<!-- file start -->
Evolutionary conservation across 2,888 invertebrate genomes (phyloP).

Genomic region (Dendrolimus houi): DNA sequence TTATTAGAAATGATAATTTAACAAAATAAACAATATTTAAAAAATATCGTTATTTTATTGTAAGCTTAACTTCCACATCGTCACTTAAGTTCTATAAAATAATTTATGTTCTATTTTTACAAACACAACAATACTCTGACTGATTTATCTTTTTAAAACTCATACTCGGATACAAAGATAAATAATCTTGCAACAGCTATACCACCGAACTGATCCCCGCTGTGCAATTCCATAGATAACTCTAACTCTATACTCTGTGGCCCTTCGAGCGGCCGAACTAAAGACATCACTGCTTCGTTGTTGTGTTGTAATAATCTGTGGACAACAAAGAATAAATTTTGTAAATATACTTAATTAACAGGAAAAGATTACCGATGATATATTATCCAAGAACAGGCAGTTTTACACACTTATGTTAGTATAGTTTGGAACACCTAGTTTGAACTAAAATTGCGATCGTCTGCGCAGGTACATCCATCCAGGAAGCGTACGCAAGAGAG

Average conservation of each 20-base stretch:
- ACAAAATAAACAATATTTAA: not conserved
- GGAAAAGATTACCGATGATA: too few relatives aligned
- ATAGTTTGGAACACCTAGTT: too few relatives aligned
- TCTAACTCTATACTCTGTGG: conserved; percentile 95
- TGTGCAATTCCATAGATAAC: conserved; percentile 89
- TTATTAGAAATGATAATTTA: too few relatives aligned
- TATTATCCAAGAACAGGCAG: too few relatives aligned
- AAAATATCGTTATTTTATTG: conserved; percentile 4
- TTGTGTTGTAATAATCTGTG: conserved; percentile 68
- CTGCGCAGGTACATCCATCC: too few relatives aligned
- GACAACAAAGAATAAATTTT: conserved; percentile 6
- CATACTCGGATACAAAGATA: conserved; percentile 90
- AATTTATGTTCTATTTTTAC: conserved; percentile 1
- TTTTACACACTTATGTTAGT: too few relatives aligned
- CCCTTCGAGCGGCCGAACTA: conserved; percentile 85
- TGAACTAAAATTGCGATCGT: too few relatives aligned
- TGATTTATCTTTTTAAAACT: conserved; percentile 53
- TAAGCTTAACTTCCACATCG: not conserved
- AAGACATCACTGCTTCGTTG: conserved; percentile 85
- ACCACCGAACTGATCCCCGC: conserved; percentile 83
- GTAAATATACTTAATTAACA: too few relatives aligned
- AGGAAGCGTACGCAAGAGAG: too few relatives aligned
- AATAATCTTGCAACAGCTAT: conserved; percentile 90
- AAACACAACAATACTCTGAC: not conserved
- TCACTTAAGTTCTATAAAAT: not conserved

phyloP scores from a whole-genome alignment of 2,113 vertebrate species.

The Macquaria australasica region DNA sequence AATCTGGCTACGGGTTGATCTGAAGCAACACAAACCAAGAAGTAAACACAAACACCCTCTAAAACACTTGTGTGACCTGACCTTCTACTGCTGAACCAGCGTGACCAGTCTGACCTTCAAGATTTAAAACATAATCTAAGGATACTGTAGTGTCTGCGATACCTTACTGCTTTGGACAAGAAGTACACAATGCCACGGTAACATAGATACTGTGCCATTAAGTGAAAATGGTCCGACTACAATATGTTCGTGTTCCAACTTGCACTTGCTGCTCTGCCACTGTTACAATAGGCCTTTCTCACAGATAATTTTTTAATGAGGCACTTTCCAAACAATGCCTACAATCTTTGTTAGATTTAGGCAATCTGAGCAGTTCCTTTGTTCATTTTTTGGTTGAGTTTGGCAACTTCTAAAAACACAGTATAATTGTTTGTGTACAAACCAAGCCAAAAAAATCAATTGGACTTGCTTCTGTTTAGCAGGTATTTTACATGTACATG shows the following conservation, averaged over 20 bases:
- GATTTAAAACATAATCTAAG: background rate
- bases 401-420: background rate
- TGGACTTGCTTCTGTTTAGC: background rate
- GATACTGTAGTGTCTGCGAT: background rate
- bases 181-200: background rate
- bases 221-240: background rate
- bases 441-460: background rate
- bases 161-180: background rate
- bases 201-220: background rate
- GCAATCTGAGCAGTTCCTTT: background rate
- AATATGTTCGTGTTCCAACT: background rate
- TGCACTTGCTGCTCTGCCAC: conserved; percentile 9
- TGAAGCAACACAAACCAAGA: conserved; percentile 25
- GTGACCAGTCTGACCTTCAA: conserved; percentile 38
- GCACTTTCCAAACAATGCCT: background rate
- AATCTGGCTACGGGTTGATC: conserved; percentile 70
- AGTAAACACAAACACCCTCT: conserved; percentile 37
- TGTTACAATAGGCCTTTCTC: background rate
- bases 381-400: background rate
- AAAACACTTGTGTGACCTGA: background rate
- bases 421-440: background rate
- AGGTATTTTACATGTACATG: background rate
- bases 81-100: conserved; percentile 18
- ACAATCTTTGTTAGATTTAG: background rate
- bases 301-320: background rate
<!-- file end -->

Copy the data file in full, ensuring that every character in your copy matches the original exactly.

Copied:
Evolutionary conservation across 2,888 invertebrate genomes (phyloP).

Genomic region (Dendrolimus houi): DNA sequence TTATTAGAAATGATAATTTAACAAAATAAACAATATTTAAAAAATATCGTTATTTTATTGTAAGCTTAACTTCCACATCGTCACTTAAGTTCTATAAAATAATTTATGTTCTATTTTTACAAACACAACAATACTCTGACTGATTTATCTTTTTAAAACTCATACTCGGATACAAAGATAAATAATCTTGCAACAGCTATACCACCGAACTGATCCCCGCTGTGCAATTCCATAGATAACTCTAACTCTATACTCTGTGGCCCTTCGAGCGGCCGAACTAAAGACATCACTGCTTCGTTGTTGTGTTGTAATAATCTGTGGACAACAAAGAATAAATTTTGTAAATATACTTAATTAACAGGAAAAGATTACCGATGATATATTATCCAAGAACAGGCAGTTTTACACACTTATGTTAGTATAGTTTGGAACACCTAGTTTGAACTAAAATTGCGATCGTCTGCGCAGGTACATCCATCCAGGAAGCGTACGCAAGAGAG

Average conservation of each 20-base stretch:
- ACAAAATAAACAATATTTAA: not conserved
- GGAAAAGATTACCGATGATA: too few relatives aligned
- ATAGTTTGGAACACCTAGTT: too few relatives aligned
- TCTAACTCTATACTCTGTGG: conserved; percentile 95
- TGTGCAATTCCATAGATAAC: conserved; percentile 89
- TTATTAGAAATGATAATTTA: too few relatives aligned
- TATTATCCAAGAACAGGCAG: too few relatives aligned
- AAAATATCGTTATTTTATTG: conserved; percentile 4
- TTGTGTTGTAATAATCTGTG: conserved; percentile 68
- CTGCGCAGGTACATCCATCC: too few relatives aligned
- GACAACAAAGAATAAATTTT: conserved; percentile 6
- CATACTCGGATACAAAGATA: conserved; percentile 90
- AATTTATGTTCTATTTTTAC: conserved; percentile 1
- TTTTACACACTTATGTTAGT: too few relatives aligned
- CCCTTCGAGCGGCCGAACTA: conserved; percentile 85
- TGAACTAAAATTGCGATCGT: too few relatives aligned
- TGATTTATCTTTTTAAAACT: conserved; percentile 53
- TAAGCTTAACTTCCACATCG: not conserved
- AAGACATCACTGCTTCGTTG: conserved; percentile 85
- ACCACCGAACTGATCCCCGC: conserved; percentile 83
- GTAAATATACTTAATTAACA: too few relatives aligned
- AGGAAGCGTACGCAAGAGAG: too few relatives aligned
- AATAATCTTGCAACAGCTAT: conserved; percentile 90
- AAACACAACAATACTCTGAC: not conserved
- TCACTTAAGTTCTATAAAAT: not conserved

phyloP scores from a whole-genome alignment of 2,113 vertebrate species.

The Macquaria australasica region DNA sequence AATCTGGCTACGGGTTGATCTGAAGCAACACAAACCAAGAAGTAAACACAAACACCCTCTAAAACACTTGTGTGACCTGACCTTCTACTGCTGAACCAGCGTGACCAGTCTGACCTTCAAGATTTAAAACATAATCTAAGGATACTGTAGTGTCTGCGATACCTTACTGCTTTGGACAAGAAGTACACAATGCCACGGTAACATAGATACTGTGCCATTAAGTGAAAATGGTCCGACTACAATATGTTCGTGTTCCAACTTGCACTTGCTGCTCTGCCACTGTTACAATAGGCCTTTCTCACAGATAATTTTTTAATGAGGCACTTTCCAAACAATGCCTACAATCTTTGTTAGATTTAGGCAATCTGAGCAGTTCCTTTGTTCATTTTTTGGTTGAGTTTGGCAACTTCTAAAAACACAGTATAATTGTTTGTGTACAAACCAAGCCAAAAAAATCAATTGGACTTGCTTCTGTTTAGCAGGTATTTTACATGTACATG shows the following conservation, averaged over 20 bases:
- GATTTAAAACATAATCTAAG: background rate
- bases 401-420: background rate
- TGGACTTGCTTCTGTTTAGC: background rate
- GATACTGTAGTGTCTGCGAT: background rate
- bases 181-200: background rate
- bases 221-240: background rate
- bases 441-460: background rate
- bases 161-180: background rate
- bases 201-220: background rate
- GCAATCTGAGCAGTTCCTTT: background rate
- AATATGTTCGTGTTCCAACT: background rate
- TGCACTTGCTGCTCTGCCAC: conserved; percentile 9
- TGAAGCAACACAAACCAAGA: conserved; percentile 25
- GTGACCAGTCTGACCTTCAA: conserved; percentile 38
- GCACTTTCCAAACAATGCCT: background rate
- AATCTGGCTACGGGTTGATC: conserved; percentile 70
- AGTAAACACAAACACCCTCT: conserved; percentile 37
- TGTTACAATAGGCCTTTCTC: background rate
- bases 381-400: background rate
- AAAACACTTGTGTGACCTGA: background rate
- bases 421-440: background rate
- AGGTATTTTACATGTACATG: background rate
- bases 81-100: conserved; percentile 18
- ACAATCTTTGTTAGATTTAG: background rate
- bases 301-320: background rate